GIARDINO ALPINIA - Località Alpino di Stresa
The Botanical Gardens of Alpinia, covering approximately four hectares, is located on the slopes of Mount Mottarone, a high point in the Pre-Alps between Lake Maggiore (Verbano) and Lake Orta (Cusio).
Alpinia, located in the hamlet of Alpino di Stresa (province of Verbano - Cusio - Ossola, VB), can be reached by car from Stresa by following the signs for Gignese or from Lake Orta by passing through Armeno; alternatively, it can be reached by the cable car that goes from the waterfront of Carciano di Stresa to the top of Mount Mottarone - if you choose to take the cable car, you should get off at the intermediate stop: Alpino.
The Alpinia Botanical Garden, established in 1934 by Igino Ambrosini and Giuseppe Rossi, was created with the aim of protecting one of the most panoramic spots in the Alpine hamlet. Thanks to this initiative, visitors can still walk through the rocky flowerbeds of the park up to the panoramic point where the slope offers an enchanting view of Lake Maggiore, ranging from the islands of the Borromeo Gulf to the surrounding mountain ranges.
The area in which Alpinia arises, which falls within the so-called “insubric” (warm and humid) zone of Piedmont, exhibits a unique flora adapted to the mild climate with an oceanic imprint that comes from the nearby lakes. The flowerbeds contain a number of species that are typical to this area, but less prevalent at a regional level (Erythronium dens-canis ), along with numerous ferns (Osmunda regalis, Blechnum spicant, Matteuccia struthiopteris), moorland and heath plants (Calluna vulgaris, Cytisus scoparius), Chamaecytisus hirsutus , Gentiana purpurea), acidophilus coarse meadow plants (Anthericum liliago, Arnica montana , Gentiana acaulis ) and plants found in dry meadows, clearings or outcrops of rocks (Allium lusitanicum, Filipendula vulgaris, Polygonatum odoratum , Potentilla rupestris).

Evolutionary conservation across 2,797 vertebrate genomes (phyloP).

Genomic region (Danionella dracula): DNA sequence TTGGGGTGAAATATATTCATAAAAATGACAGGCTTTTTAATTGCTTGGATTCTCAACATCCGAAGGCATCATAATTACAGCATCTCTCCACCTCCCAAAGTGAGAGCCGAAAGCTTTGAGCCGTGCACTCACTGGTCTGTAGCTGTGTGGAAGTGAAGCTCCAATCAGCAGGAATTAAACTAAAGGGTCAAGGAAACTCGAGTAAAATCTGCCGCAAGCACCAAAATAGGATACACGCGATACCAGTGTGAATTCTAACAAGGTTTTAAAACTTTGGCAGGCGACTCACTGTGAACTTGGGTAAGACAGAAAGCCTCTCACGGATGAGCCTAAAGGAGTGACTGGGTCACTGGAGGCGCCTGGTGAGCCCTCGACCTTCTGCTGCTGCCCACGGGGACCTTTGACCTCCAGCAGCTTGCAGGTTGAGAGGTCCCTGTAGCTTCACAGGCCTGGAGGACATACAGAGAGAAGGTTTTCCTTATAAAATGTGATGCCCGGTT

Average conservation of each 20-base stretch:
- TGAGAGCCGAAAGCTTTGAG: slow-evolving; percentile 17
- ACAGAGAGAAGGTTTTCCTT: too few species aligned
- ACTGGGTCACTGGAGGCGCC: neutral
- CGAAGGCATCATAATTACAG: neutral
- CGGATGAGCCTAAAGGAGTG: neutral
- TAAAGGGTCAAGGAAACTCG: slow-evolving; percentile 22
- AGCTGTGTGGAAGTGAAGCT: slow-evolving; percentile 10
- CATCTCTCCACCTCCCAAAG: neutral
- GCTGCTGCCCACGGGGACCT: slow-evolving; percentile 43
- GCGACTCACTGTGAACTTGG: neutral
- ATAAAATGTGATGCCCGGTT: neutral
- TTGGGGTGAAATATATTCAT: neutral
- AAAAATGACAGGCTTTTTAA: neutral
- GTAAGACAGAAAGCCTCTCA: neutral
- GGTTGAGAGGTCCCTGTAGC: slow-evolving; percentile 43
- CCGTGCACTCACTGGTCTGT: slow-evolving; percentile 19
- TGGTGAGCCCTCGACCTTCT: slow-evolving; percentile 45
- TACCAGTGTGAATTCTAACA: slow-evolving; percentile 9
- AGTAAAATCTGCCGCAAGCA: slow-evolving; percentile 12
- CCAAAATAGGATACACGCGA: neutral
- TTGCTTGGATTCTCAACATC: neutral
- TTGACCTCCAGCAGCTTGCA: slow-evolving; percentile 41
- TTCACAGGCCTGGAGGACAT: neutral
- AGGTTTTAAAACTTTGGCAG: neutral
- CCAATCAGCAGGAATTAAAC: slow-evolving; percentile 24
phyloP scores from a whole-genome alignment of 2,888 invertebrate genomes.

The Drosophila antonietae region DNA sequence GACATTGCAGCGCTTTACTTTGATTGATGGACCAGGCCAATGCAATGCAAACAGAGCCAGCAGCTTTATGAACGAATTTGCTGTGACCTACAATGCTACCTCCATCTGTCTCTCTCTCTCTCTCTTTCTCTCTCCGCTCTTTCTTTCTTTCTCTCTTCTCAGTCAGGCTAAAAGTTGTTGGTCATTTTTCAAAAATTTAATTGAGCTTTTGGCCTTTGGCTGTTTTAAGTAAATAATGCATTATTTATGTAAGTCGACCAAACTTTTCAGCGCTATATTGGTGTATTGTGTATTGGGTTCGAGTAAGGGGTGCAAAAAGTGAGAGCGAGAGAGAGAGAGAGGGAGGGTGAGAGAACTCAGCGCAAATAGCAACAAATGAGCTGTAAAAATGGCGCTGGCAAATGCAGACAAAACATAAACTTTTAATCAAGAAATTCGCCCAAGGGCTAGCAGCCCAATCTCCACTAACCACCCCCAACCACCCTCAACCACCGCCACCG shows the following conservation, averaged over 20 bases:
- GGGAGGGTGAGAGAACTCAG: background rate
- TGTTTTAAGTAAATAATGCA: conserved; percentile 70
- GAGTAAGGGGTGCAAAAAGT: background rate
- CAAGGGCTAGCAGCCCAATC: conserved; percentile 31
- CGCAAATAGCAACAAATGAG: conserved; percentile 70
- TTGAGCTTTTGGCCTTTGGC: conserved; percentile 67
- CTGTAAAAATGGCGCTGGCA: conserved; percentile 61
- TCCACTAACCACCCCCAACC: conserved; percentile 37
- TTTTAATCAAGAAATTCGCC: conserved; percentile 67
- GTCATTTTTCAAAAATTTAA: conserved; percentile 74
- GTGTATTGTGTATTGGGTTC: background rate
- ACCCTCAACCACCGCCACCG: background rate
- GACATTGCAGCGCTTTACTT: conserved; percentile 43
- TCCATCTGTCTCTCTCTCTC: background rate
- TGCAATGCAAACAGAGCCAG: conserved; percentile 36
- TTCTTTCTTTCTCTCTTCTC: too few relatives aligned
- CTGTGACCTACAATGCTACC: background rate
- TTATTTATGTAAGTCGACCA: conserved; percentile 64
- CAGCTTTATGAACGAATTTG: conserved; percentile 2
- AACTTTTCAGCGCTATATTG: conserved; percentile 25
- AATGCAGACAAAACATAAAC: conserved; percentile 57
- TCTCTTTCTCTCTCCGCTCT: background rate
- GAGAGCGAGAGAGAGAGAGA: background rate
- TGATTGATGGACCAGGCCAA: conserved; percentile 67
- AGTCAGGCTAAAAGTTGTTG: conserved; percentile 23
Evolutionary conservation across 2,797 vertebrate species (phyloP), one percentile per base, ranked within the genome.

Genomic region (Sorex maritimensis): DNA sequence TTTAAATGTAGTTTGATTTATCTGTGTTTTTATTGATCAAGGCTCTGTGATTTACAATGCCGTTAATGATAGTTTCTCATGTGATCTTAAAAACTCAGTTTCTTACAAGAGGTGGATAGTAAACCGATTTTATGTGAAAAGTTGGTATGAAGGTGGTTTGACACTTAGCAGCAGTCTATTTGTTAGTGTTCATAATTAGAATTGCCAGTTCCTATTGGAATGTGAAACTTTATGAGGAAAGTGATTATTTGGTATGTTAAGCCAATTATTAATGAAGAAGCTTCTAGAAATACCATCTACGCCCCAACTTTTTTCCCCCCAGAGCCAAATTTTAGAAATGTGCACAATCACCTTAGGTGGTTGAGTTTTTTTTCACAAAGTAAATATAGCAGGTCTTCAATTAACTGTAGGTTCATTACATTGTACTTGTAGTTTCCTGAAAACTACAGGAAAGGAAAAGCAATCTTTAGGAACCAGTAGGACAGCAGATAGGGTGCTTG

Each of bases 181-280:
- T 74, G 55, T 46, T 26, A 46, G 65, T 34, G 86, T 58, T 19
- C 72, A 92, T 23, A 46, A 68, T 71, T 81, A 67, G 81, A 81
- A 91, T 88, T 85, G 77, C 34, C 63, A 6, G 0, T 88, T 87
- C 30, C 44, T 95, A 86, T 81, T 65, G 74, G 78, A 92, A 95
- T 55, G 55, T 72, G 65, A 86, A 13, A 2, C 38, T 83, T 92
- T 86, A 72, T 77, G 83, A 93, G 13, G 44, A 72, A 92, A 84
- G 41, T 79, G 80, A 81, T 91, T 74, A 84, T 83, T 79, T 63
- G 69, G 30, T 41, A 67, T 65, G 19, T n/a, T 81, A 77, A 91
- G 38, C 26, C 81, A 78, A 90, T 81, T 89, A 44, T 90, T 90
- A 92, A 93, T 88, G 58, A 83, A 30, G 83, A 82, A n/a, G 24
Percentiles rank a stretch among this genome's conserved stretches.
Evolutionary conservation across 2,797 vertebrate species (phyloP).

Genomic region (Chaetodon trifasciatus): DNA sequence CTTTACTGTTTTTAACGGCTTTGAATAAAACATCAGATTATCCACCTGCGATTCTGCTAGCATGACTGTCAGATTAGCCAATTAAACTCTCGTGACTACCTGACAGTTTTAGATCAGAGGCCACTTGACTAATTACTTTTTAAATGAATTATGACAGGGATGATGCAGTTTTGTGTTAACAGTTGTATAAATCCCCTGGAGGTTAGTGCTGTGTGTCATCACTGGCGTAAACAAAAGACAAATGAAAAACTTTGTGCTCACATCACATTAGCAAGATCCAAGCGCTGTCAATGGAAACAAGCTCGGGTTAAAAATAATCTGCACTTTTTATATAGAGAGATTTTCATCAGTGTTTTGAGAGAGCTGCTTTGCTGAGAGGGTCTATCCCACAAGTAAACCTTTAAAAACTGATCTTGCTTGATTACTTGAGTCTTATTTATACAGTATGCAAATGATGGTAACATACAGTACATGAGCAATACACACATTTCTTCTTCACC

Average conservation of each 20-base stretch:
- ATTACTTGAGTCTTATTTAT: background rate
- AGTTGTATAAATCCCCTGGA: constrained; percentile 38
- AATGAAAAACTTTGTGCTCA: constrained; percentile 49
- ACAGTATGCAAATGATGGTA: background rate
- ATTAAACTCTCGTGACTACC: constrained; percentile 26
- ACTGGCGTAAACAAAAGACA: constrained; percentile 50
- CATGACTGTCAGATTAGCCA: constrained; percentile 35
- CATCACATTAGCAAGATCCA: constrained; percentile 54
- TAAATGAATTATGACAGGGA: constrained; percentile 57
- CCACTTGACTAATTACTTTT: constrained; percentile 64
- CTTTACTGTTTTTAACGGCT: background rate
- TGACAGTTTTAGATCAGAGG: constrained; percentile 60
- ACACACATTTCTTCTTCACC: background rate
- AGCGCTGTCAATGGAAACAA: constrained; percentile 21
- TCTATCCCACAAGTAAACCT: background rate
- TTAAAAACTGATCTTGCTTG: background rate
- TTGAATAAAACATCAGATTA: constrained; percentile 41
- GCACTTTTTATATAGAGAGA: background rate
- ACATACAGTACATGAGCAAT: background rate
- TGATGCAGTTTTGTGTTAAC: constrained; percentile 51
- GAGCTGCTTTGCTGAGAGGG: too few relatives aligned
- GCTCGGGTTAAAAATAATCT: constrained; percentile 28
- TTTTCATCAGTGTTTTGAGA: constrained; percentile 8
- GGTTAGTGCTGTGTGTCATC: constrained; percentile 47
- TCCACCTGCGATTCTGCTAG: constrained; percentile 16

The altitude of the garden enables both higher and lower altitude species to acclimatise to it. To this day, the botanical collection of the garden consists of approximately 750 species, the majority of which can be found in Alpine ranges. The most prevalent species in the flowerbeds include: Artemisia, Centaurea [2 photos], Dianthus, Geranium [photo of G. sanguineum], Pulsatilla [photo of Pulsatilla patens], Rhododendron and Silene [photo of Silene saxifraga].
The flowerbeds also host species with noticeable blooms (Papaver atlanticum, Senecio abrotanifolium ) and around 80 cultivars (Cosmos bipinnatus). In addition to the well-known Edelweiss (Leotopodium alpinum ), the flowerbeds contain endemic species from the western Alps (Potentilla grammopetala, Campanula excisa, Sempervivum grandiflorum) and from the calcareous pre-Alps (Inula helenium , Horminum pyrenaicum , Primula glaucescens), as well as species of conservation interest (Eryngium alpinum , Aquilegia alpina, Gentiana lutea, Tulipa sylvestris ssp. australis), species of limited regional distribution (Epimedium alpinum, Saponaria lutea) and those with truly magnificent blooms (Dictamnus albus, Pulsatilla vulgaris). The Alpinia collection also houses plants from other mountain areas: The Caucasus (Eryngium giganteum, Heracleum mantegazzianum), the Pyrenees (Potentilla alchemilloides), the Himalayas (Aster stracheyi, Gentiana tibetica, Incarvillea mairei) and plants North America (Anemone canadensis, Dodecandrum tetrandrum, Heliopsis scabra).
The collection of rhododendrons is a true spectacle, and it includes several Asian and indigenous species (Rhododendron ferrugineum, R. hirsutum). Near the pond located to the east of the park, you can find a number of hygrophilous species in the marshy area (Iris pseudacorus, Phragmites australis, Scirpus sylvaticus, Thelypteris palustris) where there’s also a flowerbed containing a selection of bog species (Menyanthes trifoliata, Rhyncospora alba) as well as a variety of small yet captivating insectivore plants (Drosera intermedia, D. rotundifolia).
Finally, down from the wetland, there is a path surrounded by numerous specimens of spontaneous tree and shrub species (Acer pseudoplatanus, Castanea sativa, Fagus sylvatica, Frangula alnus, Fraxinus excelsior, Juniperus communis, Laburnum anagyroides , Sorbus aria, S aucuparia) as well as trees and shrubs planted for educational purposes (Abies normanniana, Betula costata, Ostrya carpinifolia, Quercus ilex).
Numerous modernisation works are currently underway at the Botanical Garden of Alpinia. All the paths have been updated, whilst the toilets and washrooms have been expanded, and a number of new paths are being built, such as the Officinal Herbs route, set out and currently being constructed.
Work is also underway to renovate the park's visitor centre, a building at the entrance that will house the visitor centre, the new toilets and a small shop with an area where visitors can relax.
Work is expected to be completed for the 2021 season.